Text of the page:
Motorcycle Business Myths

Why they're wrong and what to do next

What if we are wrong? What if our most deeply held beliefs about managing dealerships are at best misguided and at worst a complete waste of time and money?

What if:

  • More door swings didn’t lead to more sales?
  • Commissions didn’t really drive dealership performance?
  • Following up with customers made them like you less?
  • Dealer training programs would almost always fail?
  • The best dealerships didn’t have the best people?
  • "Every deal, every dollar" didn’t optimize profitability but rather encouraged customer resentment?

What if for all these years the largest impediment to our success was actually our inability to discover what produces results? What if the obvious isn’t? Instead of using conventional wisdom and flawed models ("That’s how they do it in the car business") resulting in hyper inter-dealer price competition (where the customer ultimately hates the dealership experience), what if we changed course? What if we looked honestly at what works, what doesn’t and what’s best for our business?

Remember when people used to actually believe that you "Win on Sunday, sell on Monday"? There are risks in raising these issues. We can think of at least three dealer principals right now who would run us out of town for suggesting that racing may be a complete waste of money, but if we can dispassionately look at these issues might we just find aspects we can improve? You’ve worked hard. More hours and more effort isn’t the answer. What if we used available resources (right now, today) to work smarter?

Challenge Even Your Most Basic Assumptions

In 1987, moved by Tom Peters’ book "In Search of Excellence," Southland, 7–Eleven’s parent company, launched a huge customer service initiative. The initiative was designed to get every clerk in every store in North America to offer a greeting, a smile, eye contact and a heartfelt "thanks" to every customer. After all, that has to have a positive impact on business, right? Good fun but was the effort worth it?

Afterward, researchers tried to link courtesy to sales in 7–Eleven stores. In a 10–week experiment, greetings at a group of 7-Eleven stores increased from 33 percent to 58 percent, while smiles went from 32 percent to 49 percent. However, sales were actually higher at less courteous stores! Why? Convenience store customers don’t care about fake smiles or perfunctory greetings. Convenience store customers want to get out of the store fast.

Had they taken the time to find and use evidence, Southland could have saved millions of dollars and untold effort. They could’ve taken the time to simply focus on what their customers actually wanted. This is just one of the cases cited in the book "Hard Facts, Dangerous Half-Truths and Total Nonsense: Profiting from Evidence-Based Management," written by Stanford professors Jeffery Pfeffer and Robert Sutton.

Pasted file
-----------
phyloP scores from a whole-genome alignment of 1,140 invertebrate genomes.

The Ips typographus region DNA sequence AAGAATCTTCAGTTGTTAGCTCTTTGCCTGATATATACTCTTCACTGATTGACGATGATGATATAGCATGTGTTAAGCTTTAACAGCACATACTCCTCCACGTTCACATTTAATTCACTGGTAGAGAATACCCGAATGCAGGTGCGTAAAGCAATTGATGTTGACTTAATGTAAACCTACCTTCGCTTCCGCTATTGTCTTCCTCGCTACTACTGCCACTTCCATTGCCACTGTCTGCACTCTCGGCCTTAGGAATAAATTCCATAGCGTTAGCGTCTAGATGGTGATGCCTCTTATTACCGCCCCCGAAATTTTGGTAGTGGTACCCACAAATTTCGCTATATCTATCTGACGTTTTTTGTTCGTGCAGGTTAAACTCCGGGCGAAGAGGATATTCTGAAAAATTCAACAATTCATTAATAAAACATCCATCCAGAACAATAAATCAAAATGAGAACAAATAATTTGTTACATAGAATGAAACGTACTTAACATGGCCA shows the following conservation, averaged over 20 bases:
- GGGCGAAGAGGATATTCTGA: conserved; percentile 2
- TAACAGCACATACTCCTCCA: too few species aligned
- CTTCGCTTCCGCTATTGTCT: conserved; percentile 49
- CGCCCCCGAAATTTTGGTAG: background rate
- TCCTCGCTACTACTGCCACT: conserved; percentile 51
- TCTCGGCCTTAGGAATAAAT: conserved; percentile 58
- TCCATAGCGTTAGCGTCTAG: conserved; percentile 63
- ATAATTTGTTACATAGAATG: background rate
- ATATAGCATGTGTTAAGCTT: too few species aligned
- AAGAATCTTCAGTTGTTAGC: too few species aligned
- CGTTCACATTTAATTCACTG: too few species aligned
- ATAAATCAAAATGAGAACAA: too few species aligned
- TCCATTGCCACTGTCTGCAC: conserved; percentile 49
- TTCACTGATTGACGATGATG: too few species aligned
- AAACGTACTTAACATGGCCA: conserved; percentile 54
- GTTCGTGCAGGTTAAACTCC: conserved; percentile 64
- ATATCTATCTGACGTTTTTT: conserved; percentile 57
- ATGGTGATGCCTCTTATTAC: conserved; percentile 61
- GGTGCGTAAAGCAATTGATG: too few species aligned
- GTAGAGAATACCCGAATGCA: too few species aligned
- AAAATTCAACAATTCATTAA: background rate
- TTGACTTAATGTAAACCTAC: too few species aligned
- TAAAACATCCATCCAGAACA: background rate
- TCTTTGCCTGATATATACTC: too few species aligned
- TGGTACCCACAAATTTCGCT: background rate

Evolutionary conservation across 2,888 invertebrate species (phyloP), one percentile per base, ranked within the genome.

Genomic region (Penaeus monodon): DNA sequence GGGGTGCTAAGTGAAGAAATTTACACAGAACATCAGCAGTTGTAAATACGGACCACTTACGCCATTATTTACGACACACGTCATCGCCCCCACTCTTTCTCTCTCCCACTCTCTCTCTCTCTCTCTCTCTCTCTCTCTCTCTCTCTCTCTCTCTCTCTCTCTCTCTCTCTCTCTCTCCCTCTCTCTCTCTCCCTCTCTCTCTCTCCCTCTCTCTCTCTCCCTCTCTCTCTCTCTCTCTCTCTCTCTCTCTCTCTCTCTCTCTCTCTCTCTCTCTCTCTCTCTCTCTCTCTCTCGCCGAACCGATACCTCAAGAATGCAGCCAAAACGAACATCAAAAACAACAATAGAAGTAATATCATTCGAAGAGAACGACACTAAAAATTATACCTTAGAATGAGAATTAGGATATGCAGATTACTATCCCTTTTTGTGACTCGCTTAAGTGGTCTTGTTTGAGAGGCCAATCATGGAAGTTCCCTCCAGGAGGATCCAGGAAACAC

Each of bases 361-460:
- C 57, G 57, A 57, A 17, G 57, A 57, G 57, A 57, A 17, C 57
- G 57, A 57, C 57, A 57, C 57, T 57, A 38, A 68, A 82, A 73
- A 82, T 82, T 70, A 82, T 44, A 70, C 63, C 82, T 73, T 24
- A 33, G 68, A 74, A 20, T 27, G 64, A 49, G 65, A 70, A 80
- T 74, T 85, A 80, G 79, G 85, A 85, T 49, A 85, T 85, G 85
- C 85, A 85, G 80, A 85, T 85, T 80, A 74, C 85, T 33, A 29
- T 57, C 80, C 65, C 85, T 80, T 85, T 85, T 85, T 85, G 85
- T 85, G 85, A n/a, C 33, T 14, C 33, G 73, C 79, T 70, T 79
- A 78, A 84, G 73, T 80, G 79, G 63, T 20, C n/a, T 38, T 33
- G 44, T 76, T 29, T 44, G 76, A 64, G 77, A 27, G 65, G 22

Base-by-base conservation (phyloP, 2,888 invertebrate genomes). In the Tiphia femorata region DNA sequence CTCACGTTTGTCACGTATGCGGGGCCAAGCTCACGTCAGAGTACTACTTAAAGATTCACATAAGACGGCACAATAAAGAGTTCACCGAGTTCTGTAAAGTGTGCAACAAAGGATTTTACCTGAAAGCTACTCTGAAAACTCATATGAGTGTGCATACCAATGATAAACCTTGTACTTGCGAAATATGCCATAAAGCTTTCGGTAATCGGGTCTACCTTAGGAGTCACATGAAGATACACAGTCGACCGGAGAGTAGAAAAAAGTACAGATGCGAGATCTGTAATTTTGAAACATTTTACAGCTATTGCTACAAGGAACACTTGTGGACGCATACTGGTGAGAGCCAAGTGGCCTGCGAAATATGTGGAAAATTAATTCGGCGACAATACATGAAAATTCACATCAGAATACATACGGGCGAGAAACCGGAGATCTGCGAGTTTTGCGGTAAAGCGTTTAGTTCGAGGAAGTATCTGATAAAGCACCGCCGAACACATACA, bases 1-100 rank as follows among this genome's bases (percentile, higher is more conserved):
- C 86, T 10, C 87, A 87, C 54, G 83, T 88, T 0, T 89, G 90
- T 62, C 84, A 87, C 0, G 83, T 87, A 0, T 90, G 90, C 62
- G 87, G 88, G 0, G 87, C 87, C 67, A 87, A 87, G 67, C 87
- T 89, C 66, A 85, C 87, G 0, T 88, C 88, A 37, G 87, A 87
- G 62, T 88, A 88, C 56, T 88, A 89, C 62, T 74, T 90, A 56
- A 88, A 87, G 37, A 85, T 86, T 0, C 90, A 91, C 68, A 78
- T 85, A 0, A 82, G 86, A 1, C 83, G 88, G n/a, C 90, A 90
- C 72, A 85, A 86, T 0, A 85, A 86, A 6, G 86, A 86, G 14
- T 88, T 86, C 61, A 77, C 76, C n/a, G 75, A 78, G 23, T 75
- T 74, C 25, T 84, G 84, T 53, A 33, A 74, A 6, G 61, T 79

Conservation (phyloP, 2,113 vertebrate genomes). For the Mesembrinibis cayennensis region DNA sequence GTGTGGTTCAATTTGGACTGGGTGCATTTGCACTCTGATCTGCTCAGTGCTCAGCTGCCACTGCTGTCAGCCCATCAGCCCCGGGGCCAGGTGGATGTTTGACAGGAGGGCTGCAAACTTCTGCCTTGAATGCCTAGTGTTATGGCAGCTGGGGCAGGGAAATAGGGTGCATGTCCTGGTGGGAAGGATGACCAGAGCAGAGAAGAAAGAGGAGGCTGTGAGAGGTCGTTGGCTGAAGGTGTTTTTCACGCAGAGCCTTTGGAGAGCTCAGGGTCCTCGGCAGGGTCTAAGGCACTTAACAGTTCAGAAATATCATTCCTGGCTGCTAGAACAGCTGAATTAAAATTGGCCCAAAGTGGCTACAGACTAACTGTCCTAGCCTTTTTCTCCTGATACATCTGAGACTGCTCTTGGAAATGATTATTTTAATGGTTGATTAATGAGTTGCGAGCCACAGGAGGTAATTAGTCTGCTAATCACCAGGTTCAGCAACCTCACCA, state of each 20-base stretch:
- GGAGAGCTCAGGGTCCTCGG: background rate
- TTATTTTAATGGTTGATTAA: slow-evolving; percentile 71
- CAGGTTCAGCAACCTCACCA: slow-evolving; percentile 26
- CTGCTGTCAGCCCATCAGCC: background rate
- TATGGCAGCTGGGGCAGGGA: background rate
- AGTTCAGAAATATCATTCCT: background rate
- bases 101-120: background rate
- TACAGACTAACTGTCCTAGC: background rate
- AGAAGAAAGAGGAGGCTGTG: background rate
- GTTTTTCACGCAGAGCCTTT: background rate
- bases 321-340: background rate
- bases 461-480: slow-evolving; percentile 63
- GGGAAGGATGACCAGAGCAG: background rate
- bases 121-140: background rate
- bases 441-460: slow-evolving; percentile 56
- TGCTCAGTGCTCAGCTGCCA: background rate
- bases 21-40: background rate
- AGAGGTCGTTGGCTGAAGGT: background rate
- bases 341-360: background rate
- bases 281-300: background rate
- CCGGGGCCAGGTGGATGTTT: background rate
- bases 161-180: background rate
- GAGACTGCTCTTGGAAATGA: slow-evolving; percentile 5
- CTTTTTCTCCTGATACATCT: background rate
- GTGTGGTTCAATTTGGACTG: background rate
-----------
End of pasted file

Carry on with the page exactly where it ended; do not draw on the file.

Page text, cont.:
There are examples of this sort of conventional wisdom in the motorcycle industry. Take a metric dealership located in the mid–Atlantic region. The dealer spent untold dollars and effort for years producing direct mail campaigns to support their open house efforts.

On the surface the efforts appear to have paid off. There were customers everywhere. Who wouldn’t think these efforts were worth it? Apparently, this analytics-driven dealer principal didn’t, because one day he decided to evaluate the efforts. He discovered that on these event days, the dealership actually sold less! Sales of major units were down, high dollar accessory sales were off, and to top it all off, the store had to pay for food, entertainment and other event expenditures.

But couldn’t the event have stimulated residual sales? Might customers have come back later as a result of their positive interaction at the promotional event and spent money? Of course, anything is possible, but you have to ask yourself: Is that correlation evidence enough to continue spending time, money and effort on these types of initiatives, or might there be a better return elsewhere?

The Solution

It is time to smash conventional motorcycle business wisdom; it’s time for new business insights, it’s time to test our assumptions. It’s time to stop doing business by accident. We believe the path to Peak Dealership Performance can be found in the coordinated use of customer intelligence, business intelligence and evidence–based management.

Data and Diapers
Wal–Mart is well known for their use of data. When analyzing purchases, managers noticed a correlation between those who purchased diapers and those who purchased pre–paid calling cards. They discovered young mothers have a strong maternal urge to stay in touch with friends and family during the earliest stages of their children’s lives. So the merchandisers put end cap displays of pre–paid phone cards to make it easier for these shoppers. They tested this in a few stores, received positive results and then rolled it out to other locations. This is our objective, using data correlations and your insight to do better business.

Here’s how one dealer used this process: Harley–Davidson had switched from the cartridge format to a much lower priced computer calibration download, and the dealer had an inventory of cartridge calibration downloads for select models. The manager queried the customer database to pull a list of owners with units that were compatible with the inventory. They created a promotional offer that gave customers a free download with the purchase of a new set of Screamin’ Eagle slip on mufflers and a new Screamin’ Eagle Air Cleaner. The average age of the units was about five years, and the staff didn’t think the promotion would work — 35 customers took them up on the offer, however.